of facial masks and chocolate

It all started when Target stopped carrying facial masks.  And I walked up and down the facial products aisle for ten minutes straight, half disbelieving, the other half with nothing better to do on a Friday evening (but I’m not lonely or anything).  At some point, I gave up and marched myself over to the yogurt, picked out some nonfat plain yogurt, which, it seems, only comes in containers bigger than my head.  I then marched myself into the check-out line, where the cashier was probably confused by the yogurt, nail polish, and feminine products I was purchasing.  Or maybe he wasn’t.  I never know.

As it turns out, a simple mixture of honey and yogurt makes a great facial mask, leaving your skin silky smooth and your fridge full of more plain yogurt than you’ll know what to do with.  I’ve heard that plain yogurt is supposed to make a great low-fat substitute for sour cream, if we can assume that any low-fat substitute is ever great.  I wasn’t sure I bought into it, but I attempted to substitute yogurt for sour cream in this recipe, which is commonly referred to as “biscones” due to their biscuit-like texture.  I threw in chocolate chips instead of cinnamon chips, and the results were delightful.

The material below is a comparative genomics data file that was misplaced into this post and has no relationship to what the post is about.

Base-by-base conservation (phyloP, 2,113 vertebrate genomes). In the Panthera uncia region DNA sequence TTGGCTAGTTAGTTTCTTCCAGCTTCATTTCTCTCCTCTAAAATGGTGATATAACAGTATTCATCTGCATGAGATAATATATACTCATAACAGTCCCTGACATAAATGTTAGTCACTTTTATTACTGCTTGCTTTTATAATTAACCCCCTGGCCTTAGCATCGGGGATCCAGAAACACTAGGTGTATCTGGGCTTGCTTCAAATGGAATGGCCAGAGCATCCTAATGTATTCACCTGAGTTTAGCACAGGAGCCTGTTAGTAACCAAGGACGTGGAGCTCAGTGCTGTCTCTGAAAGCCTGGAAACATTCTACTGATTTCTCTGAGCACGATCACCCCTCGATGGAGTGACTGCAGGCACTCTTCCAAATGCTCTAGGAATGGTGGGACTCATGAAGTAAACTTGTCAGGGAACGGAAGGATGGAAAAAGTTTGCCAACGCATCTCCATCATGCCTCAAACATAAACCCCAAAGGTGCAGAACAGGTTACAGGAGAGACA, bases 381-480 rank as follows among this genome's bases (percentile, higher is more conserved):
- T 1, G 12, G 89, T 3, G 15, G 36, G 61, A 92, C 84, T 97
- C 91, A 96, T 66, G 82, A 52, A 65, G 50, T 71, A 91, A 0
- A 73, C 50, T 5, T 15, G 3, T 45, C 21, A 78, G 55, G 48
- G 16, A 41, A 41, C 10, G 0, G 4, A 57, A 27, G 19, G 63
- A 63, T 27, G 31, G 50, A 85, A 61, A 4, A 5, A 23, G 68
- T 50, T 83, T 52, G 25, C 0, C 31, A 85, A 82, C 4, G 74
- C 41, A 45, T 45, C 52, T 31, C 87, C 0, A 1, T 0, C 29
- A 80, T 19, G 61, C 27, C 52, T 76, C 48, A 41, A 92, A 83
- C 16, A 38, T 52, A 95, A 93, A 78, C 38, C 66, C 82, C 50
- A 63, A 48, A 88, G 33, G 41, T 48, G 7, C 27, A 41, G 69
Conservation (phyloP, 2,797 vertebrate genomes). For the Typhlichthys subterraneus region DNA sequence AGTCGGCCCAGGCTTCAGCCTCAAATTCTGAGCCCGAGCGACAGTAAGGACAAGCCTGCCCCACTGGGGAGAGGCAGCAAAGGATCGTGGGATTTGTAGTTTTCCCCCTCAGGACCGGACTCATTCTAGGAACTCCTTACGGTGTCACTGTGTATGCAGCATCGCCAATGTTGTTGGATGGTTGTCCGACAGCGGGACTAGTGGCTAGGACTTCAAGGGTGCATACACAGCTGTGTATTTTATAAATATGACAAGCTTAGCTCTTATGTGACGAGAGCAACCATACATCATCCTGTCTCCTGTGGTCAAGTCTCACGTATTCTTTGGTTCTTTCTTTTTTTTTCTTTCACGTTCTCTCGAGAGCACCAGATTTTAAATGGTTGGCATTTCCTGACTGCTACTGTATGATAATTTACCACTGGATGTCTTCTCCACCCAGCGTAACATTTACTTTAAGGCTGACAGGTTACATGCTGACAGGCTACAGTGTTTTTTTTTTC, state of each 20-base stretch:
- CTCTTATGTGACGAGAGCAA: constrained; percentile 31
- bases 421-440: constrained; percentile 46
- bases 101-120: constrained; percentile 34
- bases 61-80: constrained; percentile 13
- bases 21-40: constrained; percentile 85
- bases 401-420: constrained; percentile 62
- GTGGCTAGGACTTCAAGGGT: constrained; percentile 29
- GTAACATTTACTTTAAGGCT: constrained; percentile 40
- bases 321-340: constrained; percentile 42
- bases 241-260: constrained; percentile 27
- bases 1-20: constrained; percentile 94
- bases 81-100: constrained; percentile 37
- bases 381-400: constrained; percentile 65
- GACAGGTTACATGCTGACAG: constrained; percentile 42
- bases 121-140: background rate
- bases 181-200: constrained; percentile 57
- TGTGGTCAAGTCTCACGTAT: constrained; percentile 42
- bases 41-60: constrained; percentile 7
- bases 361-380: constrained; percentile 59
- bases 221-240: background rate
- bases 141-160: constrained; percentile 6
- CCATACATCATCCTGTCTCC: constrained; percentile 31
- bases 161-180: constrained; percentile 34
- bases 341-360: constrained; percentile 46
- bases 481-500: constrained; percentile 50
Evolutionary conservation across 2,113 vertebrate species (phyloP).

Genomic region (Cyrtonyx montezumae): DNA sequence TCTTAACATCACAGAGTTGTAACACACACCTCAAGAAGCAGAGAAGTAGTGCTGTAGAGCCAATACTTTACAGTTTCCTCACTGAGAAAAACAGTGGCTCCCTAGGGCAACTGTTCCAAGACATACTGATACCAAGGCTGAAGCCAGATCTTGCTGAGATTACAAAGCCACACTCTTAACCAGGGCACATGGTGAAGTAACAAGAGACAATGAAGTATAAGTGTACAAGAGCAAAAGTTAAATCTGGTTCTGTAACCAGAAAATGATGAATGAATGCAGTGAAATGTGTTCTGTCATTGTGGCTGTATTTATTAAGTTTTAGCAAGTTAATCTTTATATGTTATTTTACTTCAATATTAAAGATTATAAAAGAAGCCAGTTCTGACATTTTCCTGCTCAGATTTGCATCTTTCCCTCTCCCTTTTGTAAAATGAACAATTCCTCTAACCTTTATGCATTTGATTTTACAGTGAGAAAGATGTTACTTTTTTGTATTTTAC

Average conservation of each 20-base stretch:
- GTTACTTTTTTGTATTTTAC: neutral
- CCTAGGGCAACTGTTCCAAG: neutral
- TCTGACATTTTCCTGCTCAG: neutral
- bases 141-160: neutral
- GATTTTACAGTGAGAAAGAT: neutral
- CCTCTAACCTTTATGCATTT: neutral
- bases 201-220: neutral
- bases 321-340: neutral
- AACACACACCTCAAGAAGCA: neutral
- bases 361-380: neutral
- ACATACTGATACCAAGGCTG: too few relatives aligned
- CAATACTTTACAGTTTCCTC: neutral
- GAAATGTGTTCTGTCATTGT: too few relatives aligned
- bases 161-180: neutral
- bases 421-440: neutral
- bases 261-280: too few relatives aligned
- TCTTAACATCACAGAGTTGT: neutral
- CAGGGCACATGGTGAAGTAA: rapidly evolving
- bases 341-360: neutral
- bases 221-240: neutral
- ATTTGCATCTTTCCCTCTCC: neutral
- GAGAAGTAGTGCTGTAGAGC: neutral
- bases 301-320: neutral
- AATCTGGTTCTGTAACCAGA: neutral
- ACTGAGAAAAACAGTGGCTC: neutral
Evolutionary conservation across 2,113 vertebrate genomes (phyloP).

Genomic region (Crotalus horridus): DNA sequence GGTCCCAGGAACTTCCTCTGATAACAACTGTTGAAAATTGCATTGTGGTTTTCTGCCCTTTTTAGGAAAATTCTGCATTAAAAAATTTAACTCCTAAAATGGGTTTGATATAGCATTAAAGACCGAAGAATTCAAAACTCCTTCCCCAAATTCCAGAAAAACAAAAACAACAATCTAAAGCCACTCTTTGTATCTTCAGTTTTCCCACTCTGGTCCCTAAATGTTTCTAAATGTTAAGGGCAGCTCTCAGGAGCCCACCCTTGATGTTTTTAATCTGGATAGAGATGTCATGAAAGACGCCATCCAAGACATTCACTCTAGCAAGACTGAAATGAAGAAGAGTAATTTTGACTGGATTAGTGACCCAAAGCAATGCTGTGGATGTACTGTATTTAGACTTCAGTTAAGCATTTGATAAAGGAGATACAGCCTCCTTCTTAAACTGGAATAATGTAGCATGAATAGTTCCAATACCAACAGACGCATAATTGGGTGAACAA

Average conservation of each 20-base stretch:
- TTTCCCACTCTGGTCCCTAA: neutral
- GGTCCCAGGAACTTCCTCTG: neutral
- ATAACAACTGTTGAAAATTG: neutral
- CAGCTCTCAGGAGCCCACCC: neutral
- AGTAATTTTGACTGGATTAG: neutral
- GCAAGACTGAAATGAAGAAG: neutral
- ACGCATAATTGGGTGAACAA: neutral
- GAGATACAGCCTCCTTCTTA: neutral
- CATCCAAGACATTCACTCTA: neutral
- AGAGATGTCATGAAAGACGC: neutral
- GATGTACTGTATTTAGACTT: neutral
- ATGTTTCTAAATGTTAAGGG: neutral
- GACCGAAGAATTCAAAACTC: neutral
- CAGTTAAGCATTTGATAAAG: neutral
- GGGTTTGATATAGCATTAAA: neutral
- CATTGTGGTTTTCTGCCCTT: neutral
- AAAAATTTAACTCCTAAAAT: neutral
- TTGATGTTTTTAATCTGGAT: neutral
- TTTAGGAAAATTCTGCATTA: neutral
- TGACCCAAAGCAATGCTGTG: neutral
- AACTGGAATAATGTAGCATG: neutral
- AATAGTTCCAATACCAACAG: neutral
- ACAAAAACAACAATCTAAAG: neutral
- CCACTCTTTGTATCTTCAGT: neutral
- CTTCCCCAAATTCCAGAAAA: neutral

Photo by Nathan Clendenin

Photo by Nathan Clendenin

Nate and Bec raved that they were the “best biscones ever”, which is really saying something, given the great variety of biscones that the two of them have tried over the years.  The important message here?  Lower in fat doesn’t have to mean lower in flavor.

Who am I kidding?  The recipe still calls for 6 Tbsp. of butter!

2 Responses to “of facial masks and chocolate”

  1. I use plain nonfat yogurt with a spoonful (the portion decides if it’s teaspoon or tablespoon. I eyeball everything, and am incapable of being more specific) of corn starch as a sour cream substitute in stews, etc, all the time. I do it out of need not health because we always have yogurt but don’t always have sour cream. It works. Always.

  2. Jenny says:

    Corn starch is good to know. Thanks for the tip!

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